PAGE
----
Tag Archives: Jeremy Renner

Eavesdropping at the Movies: 148 – Avengers: Endgame

A big one. The Marvel Cinematic Universe closes a chapter – kind of – with Endgame, a three-hour behemoth that concludes stories that have been told over 21 films in 11 years. It’s elegiac, both of its characters’ fates following the end of Infinity War, and of itself, offering a good deal of fan service to its vast, devoted audience, some members of which have grown up knowing nothing other than the MCU as the dominant mode of cinema. We take our time to discuss it in a two-part podcast.

The first part is, as usual, recorded upon our return from the cinema, the film still ringing in our ears. We saw it in a packed screening, the room filled with excited fans from whom the film elicited exactly the vocal and rich emotional responses that bring such occasions to life. Though three hours is a demanding duration by anyone’s standards, and could certainly be seen to speak to a certain self-importance, the film makes very good use of its time, particularly in the opening hour, in which we are given copious time to understand the ways in which the world has changed following Thanos’ fatal snap, and the remaining Avengers’ responses to it all. We discuss whether the Russo brothers, the film’s directors, offer much by way of creative visuals – to Mike, the film’s visual core is simply about scale, while José remarks that some of the compositions appealingly evoke comic book panels. Mike brings up the way the MCU overall has to some degree always been about competition between Iron Man and Captain America, and how Endgame concludes that both in the story and metatextually, giving Robert Downey Jr. and Chris Evans respectively their own emotional moments.

The second half, recorded three days later, largely builds on a roundtable article in the New York Times, in which five of their pop culture writers discuss both Endgame itself and the MCU’s impact on cinema culture over the last decade. It brings up a number of interesting subjects, particularly those that consider the MCU as a cinematic phenomenon rather than the specific content of the stories themselves.

So. It’s a big film and a big podcast to go with it. We found it worthwhile to take our time to think over some of the cultural issues the MCU raises, and as for arguing about this character or that scene, well, sometimes it’s fun to indulge.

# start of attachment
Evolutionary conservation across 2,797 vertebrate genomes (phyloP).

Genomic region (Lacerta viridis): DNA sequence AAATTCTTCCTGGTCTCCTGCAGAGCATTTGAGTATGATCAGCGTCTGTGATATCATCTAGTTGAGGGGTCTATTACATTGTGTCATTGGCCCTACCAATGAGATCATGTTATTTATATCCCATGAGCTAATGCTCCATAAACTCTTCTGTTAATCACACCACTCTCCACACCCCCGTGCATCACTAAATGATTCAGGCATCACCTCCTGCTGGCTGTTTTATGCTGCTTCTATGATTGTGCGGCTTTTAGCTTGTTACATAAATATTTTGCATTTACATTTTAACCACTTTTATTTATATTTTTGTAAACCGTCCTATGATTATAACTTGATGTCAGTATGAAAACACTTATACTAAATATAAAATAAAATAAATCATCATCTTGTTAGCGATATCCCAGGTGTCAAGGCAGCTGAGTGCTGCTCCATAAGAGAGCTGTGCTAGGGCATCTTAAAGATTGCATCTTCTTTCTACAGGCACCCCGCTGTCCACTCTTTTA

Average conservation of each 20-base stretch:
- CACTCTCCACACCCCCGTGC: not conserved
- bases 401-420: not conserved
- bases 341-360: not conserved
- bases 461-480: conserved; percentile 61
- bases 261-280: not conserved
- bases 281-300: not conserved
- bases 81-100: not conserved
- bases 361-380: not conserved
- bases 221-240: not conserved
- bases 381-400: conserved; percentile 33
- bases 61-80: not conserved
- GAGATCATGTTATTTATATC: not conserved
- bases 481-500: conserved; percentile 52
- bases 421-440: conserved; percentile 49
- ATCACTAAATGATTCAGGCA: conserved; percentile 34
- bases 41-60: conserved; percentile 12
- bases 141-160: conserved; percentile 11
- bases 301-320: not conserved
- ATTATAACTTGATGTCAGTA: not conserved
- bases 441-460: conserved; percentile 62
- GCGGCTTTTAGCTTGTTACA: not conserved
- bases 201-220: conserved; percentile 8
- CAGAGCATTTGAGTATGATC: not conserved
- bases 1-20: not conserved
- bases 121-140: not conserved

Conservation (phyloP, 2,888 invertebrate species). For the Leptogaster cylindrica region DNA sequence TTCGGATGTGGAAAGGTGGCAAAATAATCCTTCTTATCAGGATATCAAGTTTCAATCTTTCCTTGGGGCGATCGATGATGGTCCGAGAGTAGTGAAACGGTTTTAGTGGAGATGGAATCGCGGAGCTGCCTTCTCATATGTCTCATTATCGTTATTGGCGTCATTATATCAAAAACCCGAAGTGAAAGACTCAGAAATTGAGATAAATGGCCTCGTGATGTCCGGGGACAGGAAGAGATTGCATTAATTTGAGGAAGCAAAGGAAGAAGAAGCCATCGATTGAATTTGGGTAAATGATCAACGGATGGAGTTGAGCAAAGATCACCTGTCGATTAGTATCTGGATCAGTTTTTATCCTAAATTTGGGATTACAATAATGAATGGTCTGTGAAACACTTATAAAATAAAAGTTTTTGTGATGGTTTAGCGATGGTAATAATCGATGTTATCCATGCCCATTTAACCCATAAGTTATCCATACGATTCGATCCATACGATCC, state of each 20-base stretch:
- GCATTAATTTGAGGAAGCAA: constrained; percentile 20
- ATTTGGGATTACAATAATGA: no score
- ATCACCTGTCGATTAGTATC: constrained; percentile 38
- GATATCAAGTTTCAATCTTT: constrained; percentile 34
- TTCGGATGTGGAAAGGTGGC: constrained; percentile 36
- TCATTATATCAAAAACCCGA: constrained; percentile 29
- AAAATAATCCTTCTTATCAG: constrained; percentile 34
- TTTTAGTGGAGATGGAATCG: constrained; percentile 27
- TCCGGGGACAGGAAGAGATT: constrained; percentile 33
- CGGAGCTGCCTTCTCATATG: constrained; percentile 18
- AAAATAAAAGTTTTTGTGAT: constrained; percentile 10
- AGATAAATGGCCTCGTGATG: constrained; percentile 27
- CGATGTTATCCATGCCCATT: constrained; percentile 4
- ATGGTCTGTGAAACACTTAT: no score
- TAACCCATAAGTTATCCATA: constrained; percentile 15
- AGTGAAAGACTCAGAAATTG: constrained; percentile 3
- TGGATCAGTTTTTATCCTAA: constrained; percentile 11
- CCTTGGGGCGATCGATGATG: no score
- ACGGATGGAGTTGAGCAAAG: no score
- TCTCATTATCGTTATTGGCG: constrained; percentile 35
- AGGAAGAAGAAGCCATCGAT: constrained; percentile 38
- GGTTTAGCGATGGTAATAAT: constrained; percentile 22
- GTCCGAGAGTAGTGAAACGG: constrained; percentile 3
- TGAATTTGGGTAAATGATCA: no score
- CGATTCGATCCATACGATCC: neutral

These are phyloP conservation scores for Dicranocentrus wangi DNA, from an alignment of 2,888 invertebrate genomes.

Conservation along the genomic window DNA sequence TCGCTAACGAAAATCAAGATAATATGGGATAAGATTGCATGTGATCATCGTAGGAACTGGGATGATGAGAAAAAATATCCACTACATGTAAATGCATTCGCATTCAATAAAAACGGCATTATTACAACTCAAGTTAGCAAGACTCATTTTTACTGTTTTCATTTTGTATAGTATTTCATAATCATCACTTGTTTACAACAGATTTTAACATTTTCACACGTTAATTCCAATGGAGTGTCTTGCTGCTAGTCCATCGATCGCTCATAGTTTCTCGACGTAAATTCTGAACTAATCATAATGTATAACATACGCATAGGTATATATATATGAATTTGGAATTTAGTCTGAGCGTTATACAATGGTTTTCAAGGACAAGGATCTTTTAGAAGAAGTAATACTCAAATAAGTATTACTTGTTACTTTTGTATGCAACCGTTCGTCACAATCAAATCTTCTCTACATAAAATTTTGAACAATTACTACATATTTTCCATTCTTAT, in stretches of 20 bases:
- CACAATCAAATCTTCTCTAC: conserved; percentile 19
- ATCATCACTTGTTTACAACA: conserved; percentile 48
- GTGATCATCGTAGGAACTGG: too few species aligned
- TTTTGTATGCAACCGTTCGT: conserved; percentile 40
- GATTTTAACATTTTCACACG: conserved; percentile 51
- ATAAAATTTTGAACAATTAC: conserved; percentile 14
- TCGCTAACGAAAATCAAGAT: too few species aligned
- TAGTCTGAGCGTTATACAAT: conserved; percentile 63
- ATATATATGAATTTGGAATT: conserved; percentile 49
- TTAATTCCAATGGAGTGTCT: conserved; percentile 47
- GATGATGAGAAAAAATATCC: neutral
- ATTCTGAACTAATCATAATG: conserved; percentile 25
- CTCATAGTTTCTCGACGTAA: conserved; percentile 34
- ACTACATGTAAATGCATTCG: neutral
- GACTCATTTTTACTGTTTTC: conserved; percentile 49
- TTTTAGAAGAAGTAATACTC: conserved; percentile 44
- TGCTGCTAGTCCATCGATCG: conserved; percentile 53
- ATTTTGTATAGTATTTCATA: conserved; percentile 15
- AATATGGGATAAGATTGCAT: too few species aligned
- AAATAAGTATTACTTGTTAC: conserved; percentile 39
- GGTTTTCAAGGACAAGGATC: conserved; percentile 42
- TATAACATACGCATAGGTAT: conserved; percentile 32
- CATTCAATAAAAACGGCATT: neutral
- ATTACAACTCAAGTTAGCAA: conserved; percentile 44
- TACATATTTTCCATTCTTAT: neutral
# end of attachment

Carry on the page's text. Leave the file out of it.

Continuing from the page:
The podcast can be listened to in the players above or on iTunes.

With José Arroyo of First Impressions and Michael Glass of Writing About Film.

Lords of Dogtown (Catherine Hardwicke, USA, 2003)

Lords_of_dogtown

This is now, after Twilight and Thirteen, the third Catherine Hardwicke film I’ve seen and the third I’ve liked. Twilight-bashers should have a look all of these films together, particularly so that they can see what was lost by not having Hardwicke direct the Twilight sequels: women’s longing for a romantic ideal, the desiring female gaze, men depicted as quasi-Byronic figures of romance; Hardwicke shows us how men are seen by women who like them. In each of these film she shows a real feel for adolescent yearning and competitiveness, mostly set in working class milieus of one kind or another. She shows an understanding of moms trying to keep things together (Holly Hunter is magnificent in Thirteen; Rebecca de Mornay just as good here, and unrecognizable) and has a lovely way of capturing adolescent beauty on that borderline between innocence and transgression. Hardwicke’s good at depicting rivalry too, particularly between girls.

Screen Shot 2012-06-10 at 15.58.49

Lords of Dogtown has some well-realised sequences (the girls singing to Cher’s  ‘Half-breed’), some lovely performances (Heath Ledger, but all the boys as well) and the director sure has an eye for discovering talented unknowns: Jeremy Renner in an early role, Jimmy Knoxville, Sofia Vergara in what must be one of her first roles also – uncredited, though I swear it’s him, is Jon Hamm as a delivery man. The two leads of Thirteen, Nikki Read and Rachel Evan Wood, play rivals here. There are images of an industrial working-class-verging on sub-prole communities that look as if seen through a seductive drug-hazed glow and help evoke the milieu, place and period in which it is set: skate and surf-boy culture in the Santa Monica area of Dogtown in the 1970s. Lovely.

Screen Shot 2012-06-10 at 15.58.16

José Arroyo